$1B longevity fund launches to pursue 120+ lifespan

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Longevity Science Foundation plans to distribute $1 billion over ten years for longevity research.

A consortium of biotech founders, clinicians, and leading longevity research institutions announced today the launch of the Longevity Science Foundation. The new Swiss foundation has committed to distributing more than $1 billion over the next ten years to research, institutions and projects advancing healthy human longevity and extending the healthy human lifespan to more than 120 years.

Longevity.Technology: The Foundation is advised by a aptly-named “Visionary Board” of leading longevity researchers, led by Evelyne Bischof and joined by Andrea B Maier, Eric Verdin, Matt Kaeberlein and Alex Zhavoronkov, all key opinion leaders who be top picks for a longevity dream team. 

We love the bold and simple drive of the fund– projects that can realise rapid change, making “a significant difference in people’s lives as soon as possible” and setting a hopeful goal of possibly effecting that difference within a five-year time frame.

The Longevity Science Foundation will provide funding to promising longevity research institutions and groups around the world. The focus of the Foundation will be to select support projects in four major areas of healthy longevity medicine and tech – therapeutics, personalised medicine, AI and predictive diagnostics. The Foundation is seeking to fund projects that can make a significant difference in people’s lives as soon as possible – even within five years.

One of the main focuses of the Foundation is in driving longevity medicine from theoretical concepts to real-world applications. The Foundation’s donations will support the transformation of scientific findings and deep technological advances into treatments and solutions that can be used in the clinic today. By identifying and funding the most promising and cutting-edge advances, the Foundation seeks to address one of the most pressing issues in the science and applicability of longevity medicine – radical inequality in accessing and understanding longevity-focused treatment. Significant funding gaps remain an obstacle to bringing longevity medicine out of the laboratory and into the real world.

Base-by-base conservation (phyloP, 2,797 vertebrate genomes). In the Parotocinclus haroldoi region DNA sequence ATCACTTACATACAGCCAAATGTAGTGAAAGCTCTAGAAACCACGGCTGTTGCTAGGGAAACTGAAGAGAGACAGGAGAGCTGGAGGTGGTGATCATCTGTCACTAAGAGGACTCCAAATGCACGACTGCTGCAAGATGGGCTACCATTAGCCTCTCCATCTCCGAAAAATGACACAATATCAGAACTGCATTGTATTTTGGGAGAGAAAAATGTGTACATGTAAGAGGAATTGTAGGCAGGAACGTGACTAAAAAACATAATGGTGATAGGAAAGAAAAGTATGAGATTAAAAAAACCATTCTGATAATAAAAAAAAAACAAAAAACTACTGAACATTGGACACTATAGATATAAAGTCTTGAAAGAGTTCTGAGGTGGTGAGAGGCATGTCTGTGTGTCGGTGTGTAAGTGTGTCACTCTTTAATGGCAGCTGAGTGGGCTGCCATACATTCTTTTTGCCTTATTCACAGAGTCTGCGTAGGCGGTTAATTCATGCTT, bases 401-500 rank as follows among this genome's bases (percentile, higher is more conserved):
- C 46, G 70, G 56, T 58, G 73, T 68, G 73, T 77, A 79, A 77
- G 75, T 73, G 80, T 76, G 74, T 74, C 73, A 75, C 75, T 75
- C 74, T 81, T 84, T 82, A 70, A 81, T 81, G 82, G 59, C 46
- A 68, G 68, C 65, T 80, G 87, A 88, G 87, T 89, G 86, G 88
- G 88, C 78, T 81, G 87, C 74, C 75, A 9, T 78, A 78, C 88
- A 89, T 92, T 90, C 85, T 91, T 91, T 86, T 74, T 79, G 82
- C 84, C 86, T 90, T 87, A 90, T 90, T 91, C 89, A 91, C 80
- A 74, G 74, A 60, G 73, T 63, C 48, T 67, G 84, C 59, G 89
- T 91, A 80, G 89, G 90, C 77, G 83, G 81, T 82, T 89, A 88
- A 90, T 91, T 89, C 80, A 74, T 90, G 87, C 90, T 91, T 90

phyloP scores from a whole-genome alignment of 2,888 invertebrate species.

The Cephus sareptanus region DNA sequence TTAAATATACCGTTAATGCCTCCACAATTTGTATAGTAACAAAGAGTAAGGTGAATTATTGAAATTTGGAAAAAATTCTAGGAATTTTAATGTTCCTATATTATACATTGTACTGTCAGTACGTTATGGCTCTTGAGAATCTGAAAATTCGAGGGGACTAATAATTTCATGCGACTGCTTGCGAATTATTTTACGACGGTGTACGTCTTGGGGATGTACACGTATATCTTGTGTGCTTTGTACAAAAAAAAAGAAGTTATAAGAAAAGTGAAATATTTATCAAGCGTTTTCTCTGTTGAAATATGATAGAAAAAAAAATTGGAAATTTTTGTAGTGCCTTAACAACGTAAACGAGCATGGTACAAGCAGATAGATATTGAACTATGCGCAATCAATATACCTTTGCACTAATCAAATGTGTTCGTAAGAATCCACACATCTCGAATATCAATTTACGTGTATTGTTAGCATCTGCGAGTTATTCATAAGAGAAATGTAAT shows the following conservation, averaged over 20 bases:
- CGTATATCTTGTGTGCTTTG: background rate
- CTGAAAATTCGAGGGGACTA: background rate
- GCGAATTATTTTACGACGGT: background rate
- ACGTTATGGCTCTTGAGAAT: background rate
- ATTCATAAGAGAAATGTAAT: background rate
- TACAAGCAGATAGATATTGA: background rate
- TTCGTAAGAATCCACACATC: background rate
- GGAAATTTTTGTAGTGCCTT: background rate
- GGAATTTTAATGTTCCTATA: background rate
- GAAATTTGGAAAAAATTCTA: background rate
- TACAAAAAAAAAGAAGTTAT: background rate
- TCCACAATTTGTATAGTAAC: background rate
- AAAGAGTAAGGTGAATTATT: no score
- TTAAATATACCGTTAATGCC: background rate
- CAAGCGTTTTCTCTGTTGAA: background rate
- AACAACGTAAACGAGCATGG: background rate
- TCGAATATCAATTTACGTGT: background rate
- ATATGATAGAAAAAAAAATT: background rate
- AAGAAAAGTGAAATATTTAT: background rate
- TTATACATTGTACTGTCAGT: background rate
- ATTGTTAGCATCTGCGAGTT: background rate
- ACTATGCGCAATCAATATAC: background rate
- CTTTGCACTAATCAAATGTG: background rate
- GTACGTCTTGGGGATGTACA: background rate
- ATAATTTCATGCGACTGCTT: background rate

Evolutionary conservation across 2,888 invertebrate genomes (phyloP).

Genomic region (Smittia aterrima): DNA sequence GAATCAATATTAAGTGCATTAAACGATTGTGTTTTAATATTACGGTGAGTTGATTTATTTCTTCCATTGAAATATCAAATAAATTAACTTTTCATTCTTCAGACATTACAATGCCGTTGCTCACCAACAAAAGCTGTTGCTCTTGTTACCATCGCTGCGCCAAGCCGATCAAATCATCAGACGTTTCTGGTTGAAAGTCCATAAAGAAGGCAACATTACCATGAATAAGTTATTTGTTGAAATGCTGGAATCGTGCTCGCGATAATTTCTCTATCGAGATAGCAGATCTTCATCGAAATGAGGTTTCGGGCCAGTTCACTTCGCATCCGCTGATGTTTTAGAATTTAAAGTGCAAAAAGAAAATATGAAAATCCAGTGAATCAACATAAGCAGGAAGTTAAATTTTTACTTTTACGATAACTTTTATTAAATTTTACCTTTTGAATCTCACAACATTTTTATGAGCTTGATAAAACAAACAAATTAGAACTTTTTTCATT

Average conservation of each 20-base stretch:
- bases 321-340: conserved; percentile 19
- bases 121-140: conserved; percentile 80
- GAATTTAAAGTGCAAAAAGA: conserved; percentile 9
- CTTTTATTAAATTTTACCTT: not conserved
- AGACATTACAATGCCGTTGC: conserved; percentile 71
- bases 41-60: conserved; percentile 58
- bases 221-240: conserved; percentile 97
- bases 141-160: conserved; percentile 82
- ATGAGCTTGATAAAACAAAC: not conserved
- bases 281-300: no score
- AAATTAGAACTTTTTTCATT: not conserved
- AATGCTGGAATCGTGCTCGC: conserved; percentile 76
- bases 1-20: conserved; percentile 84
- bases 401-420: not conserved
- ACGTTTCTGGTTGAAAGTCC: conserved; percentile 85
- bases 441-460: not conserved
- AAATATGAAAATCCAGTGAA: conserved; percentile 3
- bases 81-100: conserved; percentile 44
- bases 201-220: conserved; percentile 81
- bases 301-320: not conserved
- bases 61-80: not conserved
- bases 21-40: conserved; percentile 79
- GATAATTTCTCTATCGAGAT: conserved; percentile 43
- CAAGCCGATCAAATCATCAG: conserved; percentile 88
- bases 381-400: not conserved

“The symbiotic efforts of the Foundation are a splendid chance for the field of Longevity Medicine to argue its position as a novel, most progressive and crucial medical specialty, as well as to accelerate the bridging of the gap between the gerosciences and the clinic. This includes advancing a patient-centered and personalised approach. After all, we are all patients suffering from aging, and as such as we should all be engaged in finding a solution,” said Evelyne Yehudit Bischof, chairman of the Visionary Board for the Longevity Science Foundation and renowned longevity physician at Human Longevity Inc.

“The Longevity Science Foundation enables the rapid acceleration of basic science of human longevity and its translation towards human trials and clinical practice. In 5 years, healthy longevity will not only exist as a lab-proven concept, but will become part of everyone’s life,” said Andrea B Maier, member of the Visionary Board and co-director of the Centre for Healthy Longevity at the National University of Singapore.

“Age is the greatest risk factor for nearly every major cause of death and disability in developed nations. Therapeutically targeting biological aging is key to fulfilling the promise of 21-st century medicine, and the Foundation is poised to play a central role in making this a reality,” said Matt Kaeberlein, CEO of the American Aging Association and Professor at the University of Washington, where he leads several major initiatives including the NIH Nathan Shock Center of Excellence in the Basic Biology of Aging and the Healthy Aging and Longevity (HALO) Research Institute.

Alex Zhavoronkov, Visionary Board member and an expert in AI-powered drug discovery noted that “the Foundation has created a unique and transparent mechanism for boosting early longevity research worldwide and ensuring mass public participation in decision making. This approach finally allows us to speak about getting closer to the idea of mass adoption of longevity ideas and treatments.”

“This new Foundation comes at a particularly important time to support the rapidly growing field of aging research. We have more possible targets than we can follow. The Foundation will allow our field to initiate new lines of investigation in aging research and to pursue them all the way to the clinic with the ultimate goal of increasing healthspan and lifespan in humans,” said Eric Verdin, Visionary Board Member and CEO and President of the Buck Institute.

The Foundation will also empower people from all over the world to directly support the development of longevity research. All contributors to the foundation will receive voting rights as part of their donation and will be able to help decide which projects receive funding. All projects will be first pre-selected by the Foundation’s board and evaluated for their technical soundness and potential impact on human longevity. The Foundation will also research essential topics in longevity research and share findings with the public to enhance awareness of longevity care and available treatments.

Image courtesy of Dr Evelyne Bischof
Eleanor Garth
Deputy Editor Now a science and medicine journalist, Eleanor worked as a consultant for university spin-out companies and provided research support at Imperial College London and various London hospitals in a former life.

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